The ivory keys on the 1924 piano were a perfect match for the ones needed on the 1914 model.
Dickinson took the action piece out of the piano being restored. He replaced the string and fixed a few regulation issues with screws on the plate bolt. The felt inside the piano was in good condition. He checked the soundboard inside the piano, which was inscribed with “1967,” the last time the piano was tuned.
“This project was a lot of work, but it was really fun,” Dickinson said. “The Legion now has a really nice-sounding piano that has been brought back to life. On top if it all, the Legion folks were very appreciative and hospitable.”
Malloch, who paid the fee of $160 for the piano tuning, said it was a worthwhile donation for a number of reasons.
“Music is the universal language,” Malloch said. “Hilda wanted special music for Don’s funeral, and we couldn’t have it without a piano. Now the piano that was ignored and neglected has been restored and is now part of the treasure at the legion.”
Don Lipscy has a highly decorated service career in the Marines. He was a pilot, and he also loved music. One of the selections Malloch played at the funeral service was “Wind Beneath My Wings.”
Malloch said the piano refurbishing project from start to finish took a little more than two weeks.
“We got everything done pretty fast,” Malloch said. “This is what two women do when they have to do something; they do it.”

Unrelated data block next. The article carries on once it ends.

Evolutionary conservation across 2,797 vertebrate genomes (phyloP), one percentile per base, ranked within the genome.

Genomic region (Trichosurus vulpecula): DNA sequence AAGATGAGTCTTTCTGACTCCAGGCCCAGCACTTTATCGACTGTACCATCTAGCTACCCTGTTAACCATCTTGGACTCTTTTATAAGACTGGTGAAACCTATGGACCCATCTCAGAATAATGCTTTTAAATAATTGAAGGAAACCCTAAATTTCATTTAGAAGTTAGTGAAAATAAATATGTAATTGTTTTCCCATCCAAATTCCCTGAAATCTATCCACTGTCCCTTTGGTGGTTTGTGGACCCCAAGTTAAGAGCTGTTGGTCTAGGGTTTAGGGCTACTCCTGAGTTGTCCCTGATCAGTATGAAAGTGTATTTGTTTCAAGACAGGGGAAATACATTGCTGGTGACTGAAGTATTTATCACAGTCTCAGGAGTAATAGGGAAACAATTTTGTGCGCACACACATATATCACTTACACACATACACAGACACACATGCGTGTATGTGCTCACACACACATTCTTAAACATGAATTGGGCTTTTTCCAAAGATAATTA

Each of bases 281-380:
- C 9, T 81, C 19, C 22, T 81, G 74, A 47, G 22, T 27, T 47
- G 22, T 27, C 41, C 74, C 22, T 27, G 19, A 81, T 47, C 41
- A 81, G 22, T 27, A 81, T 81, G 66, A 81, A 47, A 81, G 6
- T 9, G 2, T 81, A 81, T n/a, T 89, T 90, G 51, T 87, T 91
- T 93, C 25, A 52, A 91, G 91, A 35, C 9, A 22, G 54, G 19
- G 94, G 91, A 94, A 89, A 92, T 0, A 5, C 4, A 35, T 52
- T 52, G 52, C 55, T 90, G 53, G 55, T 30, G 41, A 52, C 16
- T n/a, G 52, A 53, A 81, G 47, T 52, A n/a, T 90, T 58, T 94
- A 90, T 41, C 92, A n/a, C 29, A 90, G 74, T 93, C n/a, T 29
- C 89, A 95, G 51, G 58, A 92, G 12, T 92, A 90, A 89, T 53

Hilda thinks the piano is a great addition to the Legion Hall. “I’m glad it is here,” Hilda said. “I think the Legion really needed one.”
Many fond memories came back for Malloch the first time she played the refurbished piano at the Legion Hall.
“I felt just like I was at home,” Malloch said. “It is hard to describe the feeling. I just can’t live without a piano. When I get mad or need a friend, piano music is an equalizer and a balancer.”
Malloch started playing the piano at age 4. She played by ear for about three years, and then her parents said she could take lessons from Mrs. Ruedy, who was the wife of the Neillsville Elementary School Principal.
The family paid 75 cents per lesson until Malloch was through the seventh grade. She spread her wings, playing as a volunteer for Sunday services at the Neillsville, Granton and Pleasant Ridge Methodist churches. She also played for Neillsville High School and Neillsville Hospital functions.
“I guess they noticed I had something to contribute,” Malloch said. “It was like, wherever I went, if there was a piano available, I was going to play it.”
Malloch and her musical talents left the Neillsville area for a while. She worked for AT&T in the Kansas City area for 37 years. She returned to Neillsville in 2004. She continued to volunteer, playing piano at the nursing home, Methodist Church, and the Eastern Star. She also was involved with the 1897 Jail Museum, serving a term as president.
Her aunt, Irene Drescher, sold a piano and gave the bench to Malloch. The bench turned out to be part of the refurbishing project at the Legion Hall.
“I had to cut the balls off the legs to get the bench to fit under my piano at home,” Malloch said. “Wayne Short put the balls back on, and I decided to give the bench to the Legion to accompany the piano. I have a nice light cane chair that I use when I play my piano at home.”
Her donation is made in honor of her uncles, Don and Norman “Dutch” Drescher, both of whom served in the U. S. Army during WWII. Don made the piano bench Malloch donated to the Legion.
“Both Don and Dutch were sent overseas during WWII,” Malloch explained. “Dutch fought in the Normandy invasion. He said he never wanted to go back. Most of the men in Don’s division were killed in battle. He never really got over it.”